Anyone who’s experienced tennis elbow is familiar with its debilitating pain – from a dull, nagging ache to sharp bursts and often cortisone shots are considered for relief. Caused by repetitive arm movements, tennis elbow is commonly experienced by more than just tennis players. Others at risk include golfers, fitness enthusiasts, hairdressers, plumber, cooks, construction and manufacturing workers, musicians, gamers, crafters and more.
Repeated motions in the arms can lead to small tears in the tendons of the forearm, which eventually causes inflammation and pain at the outside of the elbow where the tendon attaches to the bone. In addition to pain, tennis elbow symptoms include stiffness at the elbow, weak grip strength, difficulty grasping or lifting objects and numbness or tingling in the fingers.
If left untreated, tennis elbow pain tends to worsen over time, and the condition can become chronic. While there are a variety of treatments available for tennis elbow, they require consistent adherence and take time for best results. According to the American Academy of Orthopaedic Surgeons, 80-85 percent of tennis elbow cases improve after six months to one year of nonsurgical treatment.
One common treatment method is injection of steroids, such as cortisone. If you’re wondering, “Should I get a cortisone shot for tennis elbow?”, here we highlight some important considerations.
Why cortisone for tennis elbow?
Cortisone is a man-made version of cortisol, a natural hormone in the body. As a steroid, it works to block the release of molecules that cause inflammation, thereby reducing inflammation, swelling and pain. Corticosteroid, or cortisone, shots are commonly used for arthritis and joint issues in the knee, shoulder, hip, back and elbow. The injections typically contain a local anesthetic for immediate pain relief and cortisone for longer-term attenuation.
Because they use a needle, cortisone shots can be painful, and some discomfort may linger around the injection site for up to 48 hours after being administered. However, they are generally effective in alleviating pain, and results can last up to a few weeks, months or years, depending on the patient and the condition being addressed.
In addition to their effectiveness, cortisone shots have other benefits, including:
- Rapid pain relief
- Easily accessible through a healthcare professional
- Safe to perform
- Usually covered by health insurance
- Proven history of efficacy
Side effects and risks of cortisone shots
At the same time, no drug is without side effects. Although side effects from cortisone shots tend to be mild or rare, and long-term risks generally are evident only with large dosages and repeated use, they can include:
Short-term side effects
- Pain at the injection site
- Skin pigment changes (lightening) at injection site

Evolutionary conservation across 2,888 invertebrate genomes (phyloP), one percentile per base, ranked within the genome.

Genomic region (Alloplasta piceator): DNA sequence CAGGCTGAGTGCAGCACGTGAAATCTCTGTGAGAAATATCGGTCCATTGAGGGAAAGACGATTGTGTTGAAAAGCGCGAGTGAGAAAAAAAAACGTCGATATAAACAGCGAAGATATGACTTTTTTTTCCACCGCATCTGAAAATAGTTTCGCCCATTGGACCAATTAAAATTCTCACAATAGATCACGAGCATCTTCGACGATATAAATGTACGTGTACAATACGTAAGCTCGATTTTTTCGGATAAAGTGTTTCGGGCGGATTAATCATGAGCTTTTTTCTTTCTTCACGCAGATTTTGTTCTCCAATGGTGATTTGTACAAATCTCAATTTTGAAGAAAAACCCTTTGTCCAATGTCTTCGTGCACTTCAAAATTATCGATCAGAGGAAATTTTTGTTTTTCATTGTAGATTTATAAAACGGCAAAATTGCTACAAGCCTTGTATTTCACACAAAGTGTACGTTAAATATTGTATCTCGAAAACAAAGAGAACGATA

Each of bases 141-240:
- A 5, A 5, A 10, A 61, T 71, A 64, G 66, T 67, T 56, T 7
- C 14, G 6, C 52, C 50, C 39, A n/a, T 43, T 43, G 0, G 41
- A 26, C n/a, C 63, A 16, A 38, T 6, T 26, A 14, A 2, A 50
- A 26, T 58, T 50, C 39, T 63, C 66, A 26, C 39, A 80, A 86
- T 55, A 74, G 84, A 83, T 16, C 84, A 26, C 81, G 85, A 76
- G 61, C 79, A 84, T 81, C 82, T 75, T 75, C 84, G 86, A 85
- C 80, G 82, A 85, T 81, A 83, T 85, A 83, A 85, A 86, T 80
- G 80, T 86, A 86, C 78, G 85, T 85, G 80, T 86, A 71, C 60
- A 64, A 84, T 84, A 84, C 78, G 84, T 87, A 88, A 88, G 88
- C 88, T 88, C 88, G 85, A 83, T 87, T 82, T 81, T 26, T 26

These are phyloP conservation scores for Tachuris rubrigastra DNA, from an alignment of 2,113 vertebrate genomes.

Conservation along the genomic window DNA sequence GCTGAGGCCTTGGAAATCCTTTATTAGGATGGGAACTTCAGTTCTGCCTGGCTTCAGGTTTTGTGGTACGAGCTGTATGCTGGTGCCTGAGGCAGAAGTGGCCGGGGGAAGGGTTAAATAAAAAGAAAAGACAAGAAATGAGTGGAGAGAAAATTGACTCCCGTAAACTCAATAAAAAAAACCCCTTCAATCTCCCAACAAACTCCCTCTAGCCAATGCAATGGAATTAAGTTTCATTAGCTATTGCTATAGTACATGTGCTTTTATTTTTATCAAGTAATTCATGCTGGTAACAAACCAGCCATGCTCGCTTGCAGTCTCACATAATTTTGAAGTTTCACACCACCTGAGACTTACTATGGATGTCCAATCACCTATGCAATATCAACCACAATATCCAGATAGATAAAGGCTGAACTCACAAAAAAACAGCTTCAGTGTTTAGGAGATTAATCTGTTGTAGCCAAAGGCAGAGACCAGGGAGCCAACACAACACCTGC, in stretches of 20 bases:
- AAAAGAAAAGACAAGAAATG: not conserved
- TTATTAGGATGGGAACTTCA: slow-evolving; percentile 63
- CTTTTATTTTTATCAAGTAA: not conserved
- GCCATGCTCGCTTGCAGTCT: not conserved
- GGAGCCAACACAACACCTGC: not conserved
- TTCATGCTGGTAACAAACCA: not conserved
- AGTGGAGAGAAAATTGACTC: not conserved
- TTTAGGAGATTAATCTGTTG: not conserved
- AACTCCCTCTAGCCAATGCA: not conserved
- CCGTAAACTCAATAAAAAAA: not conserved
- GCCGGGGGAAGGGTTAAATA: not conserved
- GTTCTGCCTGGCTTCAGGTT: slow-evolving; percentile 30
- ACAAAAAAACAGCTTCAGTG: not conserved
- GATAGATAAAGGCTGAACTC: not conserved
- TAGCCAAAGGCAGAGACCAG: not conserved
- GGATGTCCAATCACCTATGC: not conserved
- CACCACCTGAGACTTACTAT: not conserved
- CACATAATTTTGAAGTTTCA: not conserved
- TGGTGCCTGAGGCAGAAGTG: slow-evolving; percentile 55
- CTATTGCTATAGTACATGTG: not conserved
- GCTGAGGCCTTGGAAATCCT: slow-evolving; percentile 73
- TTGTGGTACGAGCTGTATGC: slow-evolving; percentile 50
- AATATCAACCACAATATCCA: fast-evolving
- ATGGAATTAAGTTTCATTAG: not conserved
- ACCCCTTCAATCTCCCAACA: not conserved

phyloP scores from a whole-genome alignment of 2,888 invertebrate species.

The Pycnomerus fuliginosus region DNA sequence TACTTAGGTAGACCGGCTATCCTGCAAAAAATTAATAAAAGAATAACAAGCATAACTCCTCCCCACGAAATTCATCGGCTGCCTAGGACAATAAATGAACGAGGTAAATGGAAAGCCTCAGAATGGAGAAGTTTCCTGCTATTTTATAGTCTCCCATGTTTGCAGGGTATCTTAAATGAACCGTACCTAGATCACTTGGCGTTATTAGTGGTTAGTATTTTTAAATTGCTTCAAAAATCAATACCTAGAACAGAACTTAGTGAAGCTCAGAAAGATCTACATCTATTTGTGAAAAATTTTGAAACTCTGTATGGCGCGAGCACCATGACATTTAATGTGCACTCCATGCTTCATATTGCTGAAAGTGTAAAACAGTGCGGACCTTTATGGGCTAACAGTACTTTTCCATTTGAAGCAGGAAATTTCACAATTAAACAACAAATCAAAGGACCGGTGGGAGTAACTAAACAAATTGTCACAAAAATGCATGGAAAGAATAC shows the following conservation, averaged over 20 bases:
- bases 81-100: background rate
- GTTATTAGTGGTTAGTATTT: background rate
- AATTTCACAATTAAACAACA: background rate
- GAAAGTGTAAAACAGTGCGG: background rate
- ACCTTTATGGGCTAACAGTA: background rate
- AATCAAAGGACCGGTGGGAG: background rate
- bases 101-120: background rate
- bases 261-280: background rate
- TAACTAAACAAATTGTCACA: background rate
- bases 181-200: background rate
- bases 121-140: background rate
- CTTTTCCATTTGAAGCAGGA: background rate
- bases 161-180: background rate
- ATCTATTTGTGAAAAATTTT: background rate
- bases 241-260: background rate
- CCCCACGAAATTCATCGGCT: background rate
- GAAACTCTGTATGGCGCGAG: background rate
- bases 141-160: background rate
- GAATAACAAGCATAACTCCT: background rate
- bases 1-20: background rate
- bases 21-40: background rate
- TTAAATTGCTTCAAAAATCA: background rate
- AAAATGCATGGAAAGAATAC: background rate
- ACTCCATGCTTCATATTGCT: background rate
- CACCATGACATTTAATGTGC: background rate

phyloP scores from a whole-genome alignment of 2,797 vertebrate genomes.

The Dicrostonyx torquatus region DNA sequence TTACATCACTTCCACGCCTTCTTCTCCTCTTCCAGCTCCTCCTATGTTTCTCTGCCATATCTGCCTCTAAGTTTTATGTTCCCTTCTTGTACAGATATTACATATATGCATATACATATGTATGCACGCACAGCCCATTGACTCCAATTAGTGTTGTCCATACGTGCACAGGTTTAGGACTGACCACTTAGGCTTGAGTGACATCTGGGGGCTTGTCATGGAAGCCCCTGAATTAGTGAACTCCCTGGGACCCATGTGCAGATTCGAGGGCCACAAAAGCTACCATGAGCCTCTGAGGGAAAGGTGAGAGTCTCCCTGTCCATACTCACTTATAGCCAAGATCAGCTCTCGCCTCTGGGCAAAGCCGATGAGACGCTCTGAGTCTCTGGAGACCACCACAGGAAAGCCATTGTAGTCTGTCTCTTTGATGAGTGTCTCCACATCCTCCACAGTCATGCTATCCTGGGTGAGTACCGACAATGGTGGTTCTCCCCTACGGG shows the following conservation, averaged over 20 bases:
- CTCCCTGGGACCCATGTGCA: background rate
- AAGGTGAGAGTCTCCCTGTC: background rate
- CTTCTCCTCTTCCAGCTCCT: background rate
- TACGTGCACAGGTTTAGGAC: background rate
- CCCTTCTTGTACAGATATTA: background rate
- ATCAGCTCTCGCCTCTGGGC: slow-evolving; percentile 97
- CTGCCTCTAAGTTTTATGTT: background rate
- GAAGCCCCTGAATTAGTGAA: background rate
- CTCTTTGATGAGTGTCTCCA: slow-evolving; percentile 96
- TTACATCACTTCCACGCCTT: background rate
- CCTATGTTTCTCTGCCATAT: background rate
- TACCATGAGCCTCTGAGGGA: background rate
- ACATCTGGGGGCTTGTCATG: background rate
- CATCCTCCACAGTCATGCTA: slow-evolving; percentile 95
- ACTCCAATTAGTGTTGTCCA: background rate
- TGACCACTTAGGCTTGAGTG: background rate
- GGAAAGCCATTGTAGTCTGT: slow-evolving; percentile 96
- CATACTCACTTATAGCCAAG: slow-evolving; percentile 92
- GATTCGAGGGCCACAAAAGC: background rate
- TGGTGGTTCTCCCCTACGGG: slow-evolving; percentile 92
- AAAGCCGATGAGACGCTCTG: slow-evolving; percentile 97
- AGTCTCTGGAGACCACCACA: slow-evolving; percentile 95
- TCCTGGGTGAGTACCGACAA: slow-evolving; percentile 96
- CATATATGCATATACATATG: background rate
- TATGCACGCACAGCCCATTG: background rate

- Temporary facial flushing
- Temporary increase in blood sugar
- Infection at injection site
- Loss of fatty tissue in injection region
- Cartilage damage
- Tendon weakening or rupture
- Joint infection
- Nerve damage
- Thinning of nearby bone (osteoporosis)
- Thinning of skin and soft tissue around the injection site
Due to concern about the long-term risks of cortisone shots, particularly that repeated use may damage the cartilage within a joint or can lead to cell death and atrophy of tendons, the medical community commonly limits the amount of shots you can receive. Professional recommendations indicate that you shouldn't get cortisone injections more than every three to four months, and not more than two or three times a year in the same area of the body.
Drawbacks of cortisone shots for tennis elbow?Although tennis elbow sufferers have experienced pain relief from cortisone shots, they should not be used as the sole treatment for this condition. Here are several reasons why:
- Mask symptoms – Cortisone shots merely mask the pain of tennis elbow, rather than address the root cause, which is injury to the tendon. Because they don’t promote recovery, it’s likely that symptoms will recur and the injury will be chronic. Research has shown that those with tennis elbow who received a cortisone shot actually had worse pain after six months to a year than those who did not.
- Treat inflammation – Although tennis elbow is known as “lateral epicondylitis,” which implies inflammation, the medical community understands this condition more accurately as tendinosis. Tendinosis is a degeneration of a tendon’s collagen due to chronic overuse, resulting in a loss of strength and size of the tendon. While some inflammation may also be present, particularly at the onset of the injury, ultimately cortisone shots cannot heal the damaged tissue at the cellular level. In fact, evidence exists that cortisone actually inhibits collagen synthesis.
- Do not provide mechanical stimulation – For tendons to heal, they require ongoing mechanical stimulation, such as that provided by strengthening and stretching exercises and physical therapy. This helps to stimulate circulation in the tendon, which brings oxygen and healing properties to help repair the tendon and form new collagen fibers. Proven therapy such as instrument-assisted soft tissue mobilization (IASTM) activates blood flow, breaks down adhesions and scar tissue that are common in tennis elbow, and stimulates cellular regeneration for tissue repair and functional restoration.
Ultimately, then, cortisone shots should not be used by themselves to treat tennis elbow, but sufferers should seek manual therapy or take advantage of Sta Active’s new Fiix Elbow program which automates IASTM for convenient, at-home usage.